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Court Report: Fruitland man sentenced for beating woman to death

LOS ANGELES

John Youngblood Lodgepole was sentenced last week by a federal district judge in Albuquerque to seven years in prison after he pleaded guilty to voluntary manslaughter in the death of a woman who had been drinking beer with him.

Once he has served his sentence, he will be required to be under supervised release for three years.

The case goes back to Aug. 1, 2019, in a house south of the Nenahezad Chapter House.

Lodgepole, 22, of Fruitland, had spent the evening at the home of E.I., along with the victim, identified as M.W., 45.

E.I. later told police that Lodgepole had come to her house intoxicated and became verbally abusive toward her and M.W. throughout the evening.

She said she witnessed Lodgepole throw M.W. to the ground and kick her in the face multiple times, as well hit her with a metal bat and punch her in the face at least 10 times.

Police said he also used a cinder block to smash her head. When he noticed that she was still breathing, he placed a cinder block under her feet and struck her ankles with a cane.

Lodgepole then left the house and E.I. phoned police. When Navajo Police arrived, she gave them a description and they had no problem locating him.

A search of E.I.’s home uncovered a bloody bat and footprints in a pool of blood that matched the pattern of the shoes worn by Lodgepole.

Lodgepole has been in federal custody since his arrest. An autopsy later found M.W. with three major wounds to her head, one of which fractured her skull.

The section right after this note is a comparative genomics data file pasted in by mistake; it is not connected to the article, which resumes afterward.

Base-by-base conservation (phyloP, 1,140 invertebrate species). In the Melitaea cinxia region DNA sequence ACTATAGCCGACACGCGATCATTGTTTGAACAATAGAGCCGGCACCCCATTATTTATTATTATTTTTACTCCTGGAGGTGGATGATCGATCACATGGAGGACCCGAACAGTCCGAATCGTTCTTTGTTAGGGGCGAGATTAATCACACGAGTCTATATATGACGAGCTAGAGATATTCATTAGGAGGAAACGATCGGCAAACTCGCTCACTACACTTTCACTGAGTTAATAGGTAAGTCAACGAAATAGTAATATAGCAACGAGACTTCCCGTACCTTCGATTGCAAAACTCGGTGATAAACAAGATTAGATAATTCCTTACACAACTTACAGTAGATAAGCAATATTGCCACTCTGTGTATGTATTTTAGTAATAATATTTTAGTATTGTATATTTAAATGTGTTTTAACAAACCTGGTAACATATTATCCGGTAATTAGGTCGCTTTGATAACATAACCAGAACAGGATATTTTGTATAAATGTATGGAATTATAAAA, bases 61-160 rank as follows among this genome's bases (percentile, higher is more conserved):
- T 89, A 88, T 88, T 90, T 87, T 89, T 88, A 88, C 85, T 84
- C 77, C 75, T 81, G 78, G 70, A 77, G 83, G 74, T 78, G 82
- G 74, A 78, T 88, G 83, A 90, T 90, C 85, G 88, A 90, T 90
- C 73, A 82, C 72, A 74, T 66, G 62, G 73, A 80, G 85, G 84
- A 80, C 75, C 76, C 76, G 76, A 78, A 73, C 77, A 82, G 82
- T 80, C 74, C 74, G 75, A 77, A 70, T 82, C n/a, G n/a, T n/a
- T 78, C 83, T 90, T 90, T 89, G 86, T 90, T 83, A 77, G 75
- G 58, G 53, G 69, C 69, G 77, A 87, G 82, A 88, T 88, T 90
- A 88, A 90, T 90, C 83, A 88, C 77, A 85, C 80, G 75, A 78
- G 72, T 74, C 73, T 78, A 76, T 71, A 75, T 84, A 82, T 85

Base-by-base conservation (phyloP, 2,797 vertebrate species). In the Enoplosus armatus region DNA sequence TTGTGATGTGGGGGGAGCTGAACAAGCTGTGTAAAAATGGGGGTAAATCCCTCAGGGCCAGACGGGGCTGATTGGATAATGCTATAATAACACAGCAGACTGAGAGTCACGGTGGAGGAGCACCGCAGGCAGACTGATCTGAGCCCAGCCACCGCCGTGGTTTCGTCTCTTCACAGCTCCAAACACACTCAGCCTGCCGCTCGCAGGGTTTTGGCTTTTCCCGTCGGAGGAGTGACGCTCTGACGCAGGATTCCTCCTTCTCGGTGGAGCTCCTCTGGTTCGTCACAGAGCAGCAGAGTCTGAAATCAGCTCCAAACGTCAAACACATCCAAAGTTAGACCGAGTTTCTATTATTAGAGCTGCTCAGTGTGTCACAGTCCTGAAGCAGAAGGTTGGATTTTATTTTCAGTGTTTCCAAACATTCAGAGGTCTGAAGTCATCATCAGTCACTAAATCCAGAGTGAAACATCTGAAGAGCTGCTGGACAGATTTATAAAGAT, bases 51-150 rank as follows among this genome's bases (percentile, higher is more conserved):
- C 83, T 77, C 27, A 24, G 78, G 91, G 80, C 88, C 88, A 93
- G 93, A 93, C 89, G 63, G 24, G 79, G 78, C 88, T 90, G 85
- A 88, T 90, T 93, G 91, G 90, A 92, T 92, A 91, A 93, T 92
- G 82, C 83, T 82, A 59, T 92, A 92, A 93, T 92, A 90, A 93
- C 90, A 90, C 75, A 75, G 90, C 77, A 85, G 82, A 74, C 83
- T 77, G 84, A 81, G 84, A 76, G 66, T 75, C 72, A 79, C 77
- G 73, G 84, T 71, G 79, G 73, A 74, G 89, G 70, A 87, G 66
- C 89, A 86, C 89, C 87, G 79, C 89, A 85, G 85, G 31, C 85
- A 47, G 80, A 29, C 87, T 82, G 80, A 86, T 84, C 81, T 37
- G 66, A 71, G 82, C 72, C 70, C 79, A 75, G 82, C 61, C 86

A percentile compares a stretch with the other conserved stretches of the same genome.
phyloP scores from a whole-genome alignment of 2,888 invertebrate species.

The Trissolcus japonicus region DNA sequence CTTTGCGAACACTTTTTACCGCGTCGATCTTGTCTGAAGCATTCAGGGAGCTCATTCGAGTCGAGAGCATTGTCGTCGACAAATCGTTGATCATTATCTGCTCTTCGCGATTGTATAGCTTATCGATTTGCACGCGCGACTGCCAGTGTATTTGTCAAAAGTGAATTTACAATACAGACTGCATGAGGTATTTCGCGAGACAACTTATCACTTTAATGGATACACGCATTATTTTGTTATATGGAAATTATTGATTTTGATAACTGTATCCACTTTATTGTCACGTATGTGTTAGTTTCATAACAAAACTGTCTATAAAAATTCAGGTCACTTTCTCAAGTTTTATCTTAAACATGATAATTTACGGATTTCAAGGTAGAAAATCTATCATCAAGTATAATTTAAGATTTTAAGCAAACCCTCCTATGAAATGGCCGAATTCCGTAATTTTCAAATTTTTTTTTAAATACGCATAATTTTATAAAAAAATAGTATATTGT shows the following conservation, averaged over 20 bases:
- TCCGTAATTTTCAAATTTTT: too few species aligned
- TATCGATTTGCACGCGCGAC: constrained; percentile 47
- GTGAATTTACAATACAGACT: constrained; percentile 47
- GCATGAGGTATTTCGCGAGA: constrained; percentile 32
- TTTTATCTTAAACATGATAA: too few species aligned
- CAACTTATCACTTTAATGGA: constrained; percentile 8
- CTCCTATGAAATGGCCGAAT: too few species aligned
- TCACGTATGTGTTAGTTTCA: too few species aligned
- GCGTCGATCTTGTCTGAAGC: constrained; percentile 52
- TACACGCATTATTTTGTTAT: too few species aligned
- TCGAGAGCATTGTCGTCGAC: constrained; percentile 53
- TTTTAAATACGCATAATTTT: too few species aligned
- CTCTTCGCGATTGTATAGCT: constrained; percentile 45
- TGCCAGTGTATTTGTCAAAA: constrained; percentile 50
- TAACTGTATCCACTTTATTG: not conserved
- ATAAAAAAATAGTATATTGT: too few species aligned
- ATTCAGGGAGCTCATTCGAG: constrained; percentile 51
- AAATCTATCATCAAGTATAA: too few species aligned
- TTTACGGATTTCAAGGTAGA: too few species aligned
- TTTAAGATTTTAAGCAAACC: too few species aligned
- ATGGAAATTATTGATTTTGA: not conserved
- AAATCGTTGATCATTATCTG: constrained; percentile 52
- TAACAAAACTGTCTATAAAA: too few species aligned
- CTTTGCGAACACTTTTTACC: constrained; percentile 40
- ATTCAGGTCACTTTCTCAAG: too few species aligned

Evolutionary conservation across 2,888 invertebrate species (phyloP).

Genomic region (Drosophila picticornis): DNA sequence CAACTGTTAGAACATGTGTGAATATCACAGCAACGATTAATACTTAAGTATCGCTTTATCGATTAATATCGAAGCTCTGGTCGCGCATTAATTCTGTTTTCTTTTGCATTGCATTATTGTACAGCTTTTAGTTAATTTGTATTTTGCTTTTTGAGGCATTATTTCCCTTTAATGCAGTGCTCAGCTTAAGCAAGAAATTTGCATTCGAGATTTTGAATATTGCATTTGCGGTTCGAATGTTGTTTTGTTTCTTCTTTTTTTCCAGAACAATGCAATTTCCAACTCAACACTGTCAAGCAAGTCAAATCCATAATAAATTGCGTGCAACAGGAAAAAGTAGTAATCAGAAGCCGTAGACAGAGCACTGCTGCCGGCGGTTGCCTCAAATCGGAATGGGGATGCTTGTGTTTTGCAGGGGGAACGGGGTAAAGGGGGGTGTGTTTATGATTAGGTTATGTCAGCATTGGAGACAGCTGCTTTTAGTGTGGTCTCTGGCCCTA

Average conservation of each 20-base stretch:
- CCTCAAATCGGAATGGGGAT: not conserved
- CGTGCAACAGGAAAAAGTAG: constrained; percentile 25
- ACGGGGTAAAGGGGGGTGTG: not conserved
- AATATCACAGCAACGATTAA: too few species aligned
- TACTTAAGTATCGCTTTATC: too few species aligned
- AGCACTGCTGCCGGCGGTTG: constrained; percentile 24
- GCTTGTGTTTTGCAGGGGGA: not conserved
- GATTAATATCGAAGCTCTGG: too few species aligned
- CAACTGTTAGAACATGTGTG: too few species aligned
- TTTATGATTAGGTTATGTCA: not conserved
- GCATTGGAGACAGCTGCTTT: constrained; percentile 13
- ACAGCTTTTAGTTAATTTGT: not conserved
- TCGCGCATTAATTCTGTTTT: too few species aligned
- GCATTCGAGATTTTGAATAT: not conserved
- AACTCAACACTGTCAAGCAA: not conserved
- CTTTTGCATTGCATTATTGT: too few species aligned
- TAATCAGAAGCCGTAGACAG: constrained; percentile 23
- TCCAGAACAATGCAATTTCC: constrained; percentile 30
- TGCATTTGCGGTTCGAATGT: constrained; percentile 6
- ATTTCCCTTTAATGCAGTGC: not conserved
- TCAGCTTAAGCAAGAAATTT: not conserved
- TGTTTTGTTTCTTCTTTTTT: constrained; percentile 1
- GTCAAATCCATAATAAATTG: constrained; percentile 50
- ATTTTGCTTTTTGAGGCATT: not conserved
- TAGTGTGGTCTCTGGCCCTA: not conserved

Man sentenced to 10 years for shooting (sub)

Eli Woody, arrested in 2019 for his involvement in a drive-by shooting that injured two children in Crownpoint, was sentenced last week to 10 years in federal prison.

According to the complaint, C.F., the children’s mother, told Navajo Police she was sitting outside her house in the low-income housing area of Crownpoint when she saw a green pickup truck stop in front of her house.

She said she saw a man stick his head out the passenger side of the pickup. He had a shotgun and fired five shots in the direction of her house.

Shortly after the pickup sped away, two of her children, a boy aged 14 and another boy aged eight, came to her complaining they had been hit in the legs. They were taken to a local hospital.

When Navajo Police arrived on the scene, they received a description of the suspect vehicle and immediately began searching for it in the Crownpoint area. Among the people they talked to was a security guard at Navajo Technical University.

The guard told them he had seen Eli Woody, Wacey Woody and Shawnee Woody driving a green pickup earlier in the day.

When police went to the Woody residence, they found a green pickup in the driveway. They found two spent shotgun shells on the ground near the pickup.

The next day police showed the mother of the two boys photos of the three Woodys and she identified Eli Woody, 27, as the one who fired the shotgun.

Eli Woody had signed a plea agreement admitting guilt to discharging a firearm in an act of violence. In the plea, he admitted that he knew the house was occupied when he fired the shotgun in that direction.

If found guilty, the two charges of use of a firearm during an act of violence could each have given Woody a sentence of 10 years to life.